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All government’s stand or fall on their ability to plan effectively and turn those plans into reality. The COVID-19 crisis is almost a year into its effects and planning has effectively stalled. It seems the government has yielded to a form of virus-led anarchy that relies on private enterprise and people acting with common sense. The government reacted too late to the pandemic and has been playing catch up ever since. This week was no different with another interim spending review announced on Wednesday. Unexpected was the omission of universities and Augar along with support for students, grants, and fees. Reports that university finances are being reviewed behind closed doors by a former independent-schooled, unelected Lord with no university degree is concerning. Meanwhile, a crew of four, led by an unelected former minister are looking at the tricky problem of what to do, or not do, to universities that fall into financial difficulty. Called the ‘ Higher education restructurin
UPDATE 30th November 2020 There have been several communications to TEFS pointing out things missed by the original article below. Firstly, because most postgraduate researchers and not employed, they are not in a pension scheme and do not contribute to national insurance. That makes them cheaper graduate labour for research. Secondly, many other countries employ their postgraduate researchers for longer than three years and this can be can be up to five years. Thirdly, exceptions are medical graduates in the UK who are employed when doing a PhD or MD. Posting 20th November 2020 Hidden in media reports dominated by the US president’s election, COVID crisis, and the inevitable BREXIT chaos, came some very disturbing news about ongoing support for postgraduate research students. It seems there will be no automatic funding to allow for extensions of their projects coming from UK Research and Innovation (UKRI) . Their ‘UKRI COVID-19 phase 2 doctoral extension funding policy’ has come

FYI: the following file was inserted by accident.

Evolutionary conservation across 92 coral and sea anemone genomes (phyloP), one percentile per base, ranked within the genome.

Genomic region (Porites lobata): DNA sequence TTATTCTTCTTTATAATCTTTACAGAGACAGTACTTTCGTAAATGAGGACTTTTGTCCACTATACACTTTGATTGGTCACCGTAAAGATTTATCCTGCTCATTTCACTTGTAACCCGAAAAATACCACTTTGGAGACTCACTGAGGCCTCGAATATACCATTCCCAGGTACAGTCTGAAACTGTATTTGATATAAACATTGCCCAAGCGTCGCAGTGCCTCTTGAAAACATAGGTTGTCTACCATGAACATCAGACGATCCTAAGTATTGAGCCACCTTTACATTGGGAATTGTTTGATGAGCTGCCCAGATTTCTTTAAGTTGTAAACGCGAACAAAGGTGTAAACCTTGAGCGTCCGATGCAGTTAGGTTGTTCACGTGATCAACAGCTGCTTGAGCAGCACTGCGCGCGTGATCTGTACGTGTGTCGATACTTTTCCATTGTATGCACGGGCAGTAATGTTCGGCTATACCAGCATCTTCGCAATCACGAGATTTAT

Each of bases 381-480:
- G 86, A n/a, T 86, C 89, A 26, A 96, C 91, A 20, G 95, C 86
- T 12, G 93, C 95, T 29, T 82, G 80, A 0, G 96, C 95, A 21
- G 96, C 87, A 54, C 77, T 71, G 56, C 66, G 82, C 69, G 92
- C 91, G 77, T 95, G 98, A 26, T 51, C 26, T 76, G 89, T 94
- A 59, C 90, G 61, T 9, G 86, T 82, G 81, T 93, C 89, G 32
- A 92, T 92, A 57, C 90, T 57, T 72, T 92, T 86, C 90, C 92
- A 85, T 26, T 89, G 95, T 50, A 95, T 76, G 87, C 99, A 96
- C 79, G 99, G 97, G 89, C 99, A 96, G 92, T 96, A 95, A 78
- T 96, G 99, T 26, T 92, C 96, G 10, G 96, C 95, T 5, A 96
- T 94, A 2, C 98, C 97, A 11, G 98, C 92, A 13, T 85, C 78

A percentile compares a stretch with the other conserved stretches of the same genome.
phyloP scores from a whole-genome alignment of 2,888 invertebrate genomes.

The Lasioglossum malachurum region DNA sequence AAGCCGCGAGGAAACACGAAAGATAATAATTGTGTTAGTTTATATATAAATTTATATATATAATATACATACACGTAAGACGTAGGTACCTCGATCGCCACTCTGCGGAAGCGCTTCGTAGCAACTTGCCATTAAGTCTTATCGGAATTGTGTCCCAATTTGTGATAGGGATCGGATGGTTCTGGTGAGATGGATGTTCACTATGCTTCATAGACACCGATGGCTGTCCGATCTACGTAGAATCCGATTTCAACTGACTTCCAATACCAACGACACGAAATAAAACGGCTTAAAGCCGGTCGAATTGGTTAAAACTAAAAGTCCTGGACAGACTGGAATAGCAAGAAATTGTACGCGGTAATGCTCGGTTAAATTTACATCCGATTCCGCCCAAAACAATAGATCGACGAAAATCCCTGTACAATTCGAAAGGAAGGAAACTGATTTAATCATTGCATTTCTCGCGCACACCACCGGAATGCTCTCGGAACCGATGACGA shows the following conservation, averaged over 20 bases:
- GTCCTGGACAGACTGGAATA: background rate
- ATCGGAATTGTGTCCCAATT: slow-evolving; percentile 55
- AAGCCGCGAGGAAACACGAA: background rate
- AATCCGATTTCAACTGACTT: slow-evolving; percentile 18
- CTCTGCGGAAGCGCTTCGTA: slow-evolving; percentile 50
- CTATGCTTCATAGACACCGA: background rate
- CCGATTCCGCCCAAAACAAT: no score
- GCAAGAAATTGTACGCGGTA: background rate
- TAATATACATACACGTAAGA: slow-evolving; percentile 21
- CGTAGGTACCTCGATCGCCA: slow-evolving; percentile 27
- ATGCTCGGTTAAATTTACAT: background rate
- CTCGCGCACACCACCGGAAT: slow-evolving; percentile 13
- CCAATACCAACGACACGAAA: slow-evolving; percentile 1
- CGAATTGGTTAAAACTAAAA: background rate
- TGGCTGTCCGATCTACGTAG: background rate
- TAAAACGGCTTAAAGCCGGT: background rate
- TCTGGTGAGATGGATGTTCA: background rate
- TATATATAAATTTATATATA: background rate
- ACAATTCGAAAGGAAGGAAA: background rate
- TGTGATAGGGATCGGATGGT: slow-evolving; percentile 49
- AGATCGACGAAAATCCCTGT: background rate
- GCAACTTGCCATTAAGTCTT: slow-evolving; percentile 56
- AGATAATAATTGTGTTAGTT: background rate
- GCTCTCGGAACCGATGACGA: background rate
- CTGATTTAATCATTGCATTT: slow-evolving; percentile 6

The temperature rose considerably this week with the prospect of ‘post qualification admissions’ (PQA) to our universities taking centre ground. UCAS jumped the gun on its university masters* at Universities UK (UUK) with an announcement on Monday of their position statement ‘UCAS Maps Reforms of Higher Education Admissions’ . Two options were suggested for consideration. One that UK students apply to university after their exam results, but this would mean delaying start of term to January of the following year. The other more pragmatic suggestion was that students apply well in advance but do not choose from their offers until later and start in October as usual. With UUK releasing their deliberations today alongside those of the government, it seems something will change soon. Oddly, the Office for Students review, that started in February, is now well hidden in the long grass. As a result, it seems reform may be driven by the universities in collaboration with their own admissions
By today, all universities will hope to have told their students the arrangements they will have in place to allow them to go home in December. The Department for Education (DfE) finally caved in to calls for an early ‘test and disperse’ strategy as TEFS called it in September. It comes too late this term but just in time for Christmas. There is now a very short window of opportunity open and little time for universities to plan. Most universities will not have a mass testing system in place while others will have anticipated such a move. A problem lies in the DfE offering no support in terms of finance or coordination and have dropped all responsibility onto the shoulders of individual universities. Dispersal without testing will be risky and potentially dangerous. Decisions on risk will also filter down to individual students and their families. Additionally, universities are expected to support all students that are not able to go home, or have no home base, and provide financial
The deteriorating situation in UK universities took a turn for the worse this week as concerns about finances and student welfare escalated. Things came to a head in Manchester yesterday with sizeable protests breaking out about ‘security fencing’ erected around the university halls of residence. With students across the UK seeking to get off campus to go home, it seems there is little appetite for looking at the numbers of those dropping out. For universities, escalating costs are unlikely to be matched by income if students abandon their accommodation and withdraw from Student Loan Company fees. Those students with the least advantages will, as usual, be the ones caught out in the cold. Now is the time for facing the data and its consequences, not for hiding from the raw facts. The news yesterday that the University of Manchester had suddenly erected security fences around its halls of residence came as a surprise. The aim appeared to be to lock in students to prevent them from le